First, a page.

AI does not need to surpass human capabilities in order to drive significant benefits into hyperautomation. Distinctly sub-human task competence presents firms with a real opportunity to re-allocate their workforce to achieve their objectives more efficiently. In a recent study, firms shifting mundane tasks from humans to hyper-automated workflows exceeded their expectations and reduced operational costs by 27%. And whilst reducing costs is a laudable objective, arguably the real prize for firms is the opportunity for growth.

Currently, there are no computer CEOs. Growing a business and creating and exploiting new opportunities is a profoundly human endeavour. However, firms using hyperautomation can use AI to free up the real intelligence present in the workforce so it can be directed towards the growth-oriented activities that only humans are capable of.

Foundations for success

Firms should temper their enthusiasm to (hyper) automate, at least initially, and focus efforts on creating a solid foundation for their process landscape. This wise investment provides two benefits. First, it enables firms to strip out redundancy and cruft which inevitably accumulate over time and ensure that the firm’s operating processes are clearly and efficiently aligned to its strategic objectives. Secondly, it promotes a clearer understanding of where automation should and, just as importantly, should not be deployed. Without this investment in preparation, the costs of implementing and maintaining unnecessary or unwise automation solutions and their associated technical debt are likely to exceed the benefits they were intended to exploit.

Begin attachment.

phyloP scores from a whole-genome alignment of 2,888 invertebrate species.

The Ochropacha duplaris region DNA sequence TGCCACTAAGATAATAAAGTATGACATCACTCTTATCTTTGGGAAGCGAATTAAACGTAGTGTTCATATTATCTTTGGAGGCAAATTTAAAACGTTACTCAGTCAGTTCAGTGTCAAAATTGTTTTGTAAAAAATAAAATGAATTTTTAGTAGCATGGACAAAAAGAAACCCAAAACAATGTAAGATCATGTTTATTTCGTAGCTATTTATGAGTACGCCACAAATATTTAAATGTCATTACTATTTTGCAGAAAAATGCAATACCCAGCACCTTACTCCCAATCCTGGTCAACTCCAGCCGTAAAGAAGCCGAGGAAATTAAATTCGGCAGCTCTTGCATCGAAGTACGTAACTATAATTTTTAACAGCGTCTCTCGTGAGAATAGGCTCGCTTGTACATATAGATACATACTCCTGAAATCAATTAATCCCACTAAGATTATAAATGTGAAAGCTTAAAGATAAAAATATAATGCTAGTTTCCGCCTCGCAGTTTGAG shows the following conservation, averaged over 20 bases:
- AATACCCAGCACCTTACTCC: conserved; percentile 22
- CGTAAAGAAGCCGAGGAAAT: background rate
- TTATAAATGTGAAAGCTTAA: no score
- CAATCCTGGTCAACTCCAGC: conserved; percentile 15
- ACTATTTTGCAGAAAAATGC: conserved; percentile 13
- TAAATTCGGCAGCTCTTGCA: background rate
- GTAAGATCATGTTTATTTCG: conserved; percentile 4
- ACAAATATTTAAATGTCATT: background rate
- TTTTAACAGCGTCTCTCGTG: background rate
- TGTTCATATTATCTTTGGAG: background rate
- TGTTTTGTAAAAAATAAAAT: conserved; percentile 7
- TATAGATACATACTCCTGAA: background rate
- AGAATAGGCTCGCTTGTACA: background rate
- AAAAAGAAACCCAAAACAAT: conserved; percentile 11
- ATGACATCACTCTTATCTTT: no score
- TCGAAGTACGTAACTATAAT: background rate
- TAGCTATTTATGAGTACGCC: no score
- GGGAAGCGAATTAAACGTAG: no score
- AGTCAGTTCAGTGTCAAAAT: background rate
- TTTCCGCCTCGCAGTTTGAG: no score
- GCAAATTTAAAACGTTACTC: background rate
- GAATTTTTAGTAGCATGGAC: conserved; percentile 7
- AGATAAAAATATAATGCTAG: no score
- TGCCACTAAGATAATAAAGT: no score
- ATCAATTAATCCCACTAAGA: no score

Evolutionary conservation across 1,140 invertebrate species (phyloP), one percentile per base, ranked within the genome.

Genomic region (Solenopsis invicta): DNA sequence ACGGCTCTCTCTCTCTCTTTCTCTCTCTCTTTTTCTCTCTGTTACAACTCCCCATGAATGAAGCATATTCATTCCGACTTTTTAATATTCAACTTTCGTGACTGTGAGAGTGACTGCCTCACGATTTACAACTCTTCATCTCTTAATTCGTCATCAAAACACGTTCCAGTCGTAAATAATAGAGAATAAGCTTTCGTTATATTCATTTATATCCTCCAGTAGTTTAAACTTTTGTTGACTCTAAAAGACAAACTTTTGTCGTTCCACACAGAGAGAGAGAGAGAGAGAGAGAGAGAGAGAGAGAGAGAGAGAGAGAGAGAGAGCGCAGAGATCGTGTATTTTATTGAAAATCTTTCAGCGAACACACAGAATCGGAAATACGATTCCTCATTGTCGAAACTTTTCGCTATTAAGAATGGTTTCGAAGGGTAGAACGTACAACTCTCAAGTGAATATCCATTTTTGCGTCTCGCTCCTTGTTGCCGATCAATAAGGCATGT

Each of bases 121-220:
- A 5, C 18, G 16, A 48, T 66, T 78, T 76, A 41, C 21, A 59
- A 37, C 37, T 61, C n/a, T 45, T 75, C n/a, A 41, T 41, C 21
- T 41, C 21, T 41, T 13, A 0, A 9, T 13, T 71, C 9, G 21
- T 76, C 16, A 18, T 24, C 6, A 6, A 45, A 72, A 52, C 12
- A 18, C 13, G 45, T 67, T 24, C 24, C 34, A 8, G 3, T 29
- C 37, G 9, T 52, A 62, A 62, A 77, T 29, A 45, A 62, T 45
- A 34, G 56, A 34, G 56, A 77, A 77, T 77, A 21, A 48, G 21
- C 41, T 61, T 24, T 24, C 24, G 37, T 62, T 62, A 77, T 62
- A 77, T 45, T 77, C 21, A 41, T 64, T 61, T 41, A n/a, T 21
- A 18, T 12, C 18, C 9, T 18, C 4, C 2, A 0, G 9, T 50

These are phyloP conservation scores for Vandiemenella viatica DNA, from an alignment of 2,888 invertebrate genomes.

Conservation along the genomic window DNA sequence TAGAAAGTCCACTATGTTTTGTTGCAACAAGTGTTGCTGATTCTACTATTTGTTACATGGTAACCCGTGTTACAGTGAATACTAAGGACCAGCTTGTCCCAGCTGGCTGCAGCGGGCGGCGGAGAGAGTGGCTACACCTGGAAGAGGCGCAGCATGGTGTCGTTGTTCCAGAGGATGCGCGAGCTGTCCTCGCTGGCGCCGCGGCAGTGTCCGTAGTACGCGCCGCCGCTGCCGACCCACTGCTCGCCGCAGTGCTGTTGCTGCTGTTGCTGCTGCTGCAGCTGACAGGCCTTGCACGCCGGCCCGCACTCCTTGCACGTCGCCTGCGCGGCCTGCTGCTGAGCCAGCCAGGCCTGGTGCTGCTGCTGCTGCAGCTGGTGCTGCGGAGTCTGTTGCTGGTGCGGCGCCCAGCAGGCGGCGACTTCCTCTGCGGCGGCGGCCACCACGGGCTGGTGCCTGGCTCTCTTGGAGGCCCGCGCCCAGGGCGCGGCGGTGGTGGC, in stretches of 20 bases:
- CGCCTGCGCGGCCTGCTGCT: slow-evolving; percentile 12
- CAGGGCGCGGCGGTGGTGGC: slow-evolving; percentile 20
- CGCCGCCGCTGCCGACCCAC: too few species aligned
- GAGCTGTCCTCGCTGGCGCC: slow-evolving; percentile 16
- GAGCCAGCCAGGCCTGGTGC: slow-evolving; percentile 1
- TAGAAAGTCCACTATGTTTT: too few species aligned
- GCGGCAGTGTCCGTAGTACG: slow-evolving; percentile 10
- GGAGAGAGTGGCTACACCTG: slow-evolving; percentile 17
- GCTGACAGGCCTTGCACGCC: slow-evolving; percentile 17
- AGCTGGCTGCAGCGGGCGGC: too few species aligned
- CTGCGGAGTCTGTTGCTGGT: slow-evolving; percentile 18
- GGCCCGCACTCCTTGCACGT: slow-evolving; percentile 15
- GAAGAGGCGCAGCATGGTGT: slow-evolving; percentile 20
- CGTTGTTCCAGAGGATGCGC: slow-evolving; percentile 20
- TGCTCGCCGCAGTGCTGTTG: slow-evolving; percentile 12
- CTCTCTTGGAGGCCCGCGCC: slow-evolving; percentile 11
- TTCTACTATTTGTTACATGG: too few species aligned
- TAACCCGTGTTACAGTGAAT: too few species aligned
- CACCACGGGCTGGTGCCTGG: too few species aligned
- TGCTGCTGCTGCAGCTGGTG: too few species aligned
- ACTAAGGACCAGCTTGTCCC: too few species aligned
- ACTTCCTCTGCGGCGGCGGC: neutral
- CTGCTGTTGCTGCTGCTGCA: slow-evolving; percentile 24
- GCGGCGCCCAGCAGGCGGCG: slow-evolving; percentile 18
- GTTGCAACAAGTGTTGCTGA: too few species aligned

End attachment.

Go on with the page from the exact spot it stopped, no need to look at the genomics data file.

A lack of competent data management is a critical impediment to hyperautomation initiatives. Despite significant investment in this area, firms are becoming less competent as data volumes increase and the data infrastructure fragments across cloud and on-premise environments. Accordingly, firms must invest significantly in hybrid integration capabilities that can eradicate data silos between the extremes of on-premise mainframes to cloud data lakes and API Management solutions that can transparently and securely share this data across the enterprise.

Making hyperautomation a reality

Hyperautomation solutions provide the promise of a new era for workflow automation. However, the increased opportunities to automate will require even more emphasis on creating strong business process and data management foundations. Routinely incorporating these foundations into planning and investment decisions will likely maximise the chances of hyperautomation initiatives being successful.

Dr Paul Fermor is UK Solutions Director at Software AG. He specialises in the solution of business problems with a rich data theme via the use of data analysis and system design, implementation and optimisation. Fermor has spent his career creating solutions for very large-scale data analysis and real-time processing in a variety of applications, ranging from medical imaging to capital markets trading.